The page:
Developer: Runic Games
Publisher: Runic Games
Platform: PC, PS4 [reviewed]
Number of Players: 1
Regular Price: $20
Release Date: September 26, 2017
Format: Digital only
Hob is an isometric adventure game in the style of Zelda with a focus on exploration and puzzle solving rather than fighting bosses and obtaining items. It's also janky as fuck, but I loved it anyway. I'm not sure where the buzz was for this game during its release, but I remember it being a big deal when it was announced in 2015 because it was the next game from the developers of the beloved Torchlight series. It seems like I heard less and less about it as the years went on, and then one day it was released with no fanfare. I picked up Hob during a sale on the PlayStation store and I'm really glad I did, because it's a delightful game.
Hob has one of the best worlds it has ever been my pleasure to explore. It's beautiful and unique in ways I've never seen in this type of game, as it blends nature and machinery seamlessly together to fascinating effect. It does have what I would call "dungeons" but, really, the entire world is one big puzzle. Literally. You'll piece together the world as you go, with landmasses shifting and clicking into place to open up new areas. As you get further, the world will start to wrap back around on itself creating shortcuts to places you had to go on a wild journey to access the first time. You'll find yourself backtracking to the same areas again, but they've changed this time and new possibilities for exploration have opened up.
Just one of the diverse and fascinating locations in the game.
The core of Hob is running around, solving puzzles and finding collectibles. There's tons of them, and they come at a good pace so I always felt like I was being rewarded for going out of my way, like in Metroid. Most of the time, the things you'll find will tie into upgrading your character to be more combat-ready. Like I said, the focus isn't on fighting enemies, so the game world isn't flooded with them, but you will encounter them and sometimes be required to defeat them before you can progress. Hob doesn't feature the most complex combat in the world, but it's way more satisfying than something like Zelda (or dare I say, even Hyper Light Drifter) because it's designed to be a little more complex than that. You can dodge, for one thing, perform combos with your sword, and have several different attacks. I enjoyed combating enemies and becoming more powerful, even if it wasn't the point.
But Hob has some serious flaws, which is why I called it janky earlier. For one, there's a lot of weird eccentricities that range from annoying to deadly. You can't hang from ledges, for example, so when you try to drop down your guy will always climb back up, meaning you have to physically jump down from some high spots which can get you killed. I'd often try to grab on to a block to push it only to have my little dude climb on top of it instead. Sometimes, I'd jump onto a sloped surface and go flying off it at mach speed into the ground and explode into chunks. There was one point where every time I traveled to a certain location, the game would play a cutscene, and on one occasion, afterwards, the camera got stuck and wouldn't follow my character. The physics are weird and sometimes I would clip through objects. Strangely, though, rather than fixing this jank the game seems like it was designed around it. Checkpoints where you can respawn are overabundant, and I never lost much progress when I died. Also, there's literally a respawn option in the menu where you can kill yourself if you get stuck somewhere. The whole game from the menus to the gameplay just has a weird lack of polish that seems uncharacteristic compared to the Torchlight series.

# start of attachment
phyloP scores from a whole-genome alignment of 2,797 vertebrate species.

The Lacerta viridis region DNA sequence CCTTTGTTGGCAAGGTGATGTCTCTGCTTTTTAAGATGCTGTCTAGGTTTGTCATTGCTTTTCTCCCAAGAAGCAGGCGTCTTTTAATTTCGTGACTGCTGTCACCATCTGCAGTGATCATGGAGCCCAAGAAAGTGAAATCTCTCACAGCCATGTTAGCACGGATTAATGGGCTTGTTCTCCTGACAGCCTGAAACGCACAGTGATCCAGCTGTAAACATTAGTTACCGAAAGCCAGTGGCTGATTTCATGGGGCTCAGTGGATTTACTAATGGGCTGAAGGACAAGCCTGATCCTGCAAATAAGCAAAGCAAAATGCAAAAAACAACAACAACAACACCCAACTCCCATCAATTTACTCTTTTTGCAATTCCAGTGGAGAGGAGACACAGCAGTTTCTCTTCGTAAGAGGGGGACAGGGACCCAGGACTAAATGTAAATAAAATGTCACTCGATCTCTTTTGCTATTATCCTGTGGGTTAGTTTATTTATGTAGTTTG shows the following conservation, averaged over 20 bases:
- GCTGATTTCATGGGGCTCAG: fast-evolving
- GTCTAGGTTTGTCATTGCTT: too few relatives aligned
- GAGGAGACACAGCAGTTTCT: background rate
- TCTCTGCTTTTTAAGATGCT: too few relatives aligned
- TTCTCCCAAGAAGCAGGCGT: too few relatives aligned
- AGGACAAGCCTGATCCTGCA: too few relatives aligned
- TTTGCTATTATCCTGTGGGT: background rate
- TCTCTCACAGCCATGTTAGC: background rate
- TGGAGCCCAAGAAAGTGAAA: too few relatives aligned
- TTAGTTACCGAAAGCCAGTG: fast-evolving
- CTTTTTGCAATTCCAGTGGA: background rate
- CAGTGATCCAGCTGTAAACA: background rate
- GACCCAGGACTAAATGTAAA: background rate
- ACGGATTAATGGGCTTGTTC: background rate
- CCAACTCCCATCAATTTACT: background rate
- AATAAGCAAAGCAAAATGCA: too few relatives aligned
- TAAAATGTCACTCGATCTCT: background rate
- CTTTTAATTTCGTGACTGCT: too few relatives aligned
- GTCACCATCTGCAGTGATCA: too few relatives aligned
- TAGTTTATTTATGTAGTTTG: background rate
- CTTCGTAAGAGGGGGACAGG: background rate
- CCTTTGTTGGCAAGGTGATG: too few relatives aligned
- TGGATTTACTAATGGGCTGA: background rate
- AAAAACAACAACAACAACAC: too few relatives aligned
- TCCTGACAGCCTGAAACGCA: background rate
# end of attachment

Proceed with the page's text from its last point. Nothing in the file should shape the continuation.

The typical view is isometric, but the camera can sometimes zoom out for cinematic effect.
But the worst problem of all seems to be a bug affecting the frame rate. Hob has (or can have) the worst frame rate I have ever encountered while playing a game, at least on the PS4 version. I'm talking single digits sometimes. Adding to the whole game's mystery, though, it doesn't seem to always happen. The first time I played Hob for a couple of hours, everything was fine. The second time I played for a longer period and the longer I played the worse the frame rate got until the game had enough and crashed. Upon restarting everything was normal and remained that way for the rest of my play session. Basically, every few hours I had to restart the game in order to fix the frame rate. At the time of writing, it's been many months since Hob released and the fact that this still isn't fixed means it's probably never going to be fixed. Runic actually shut down in the interim and I'm pretty damn sure their former parent company Perfect World is never going to bother, which is unfortunate.
Having said all that, none of these problems, as serious as they might be, deterred me from completing Hob. I even played it with horrible frame rate for hours because was enjoying exploring the world and solving puzzles so much. So yeah, Hob is janky, unpolished, and probably should spend at least a minute telling you how to play, but it still gets a recommendation from me. There's a great game under all that, and I say it's still worth playing.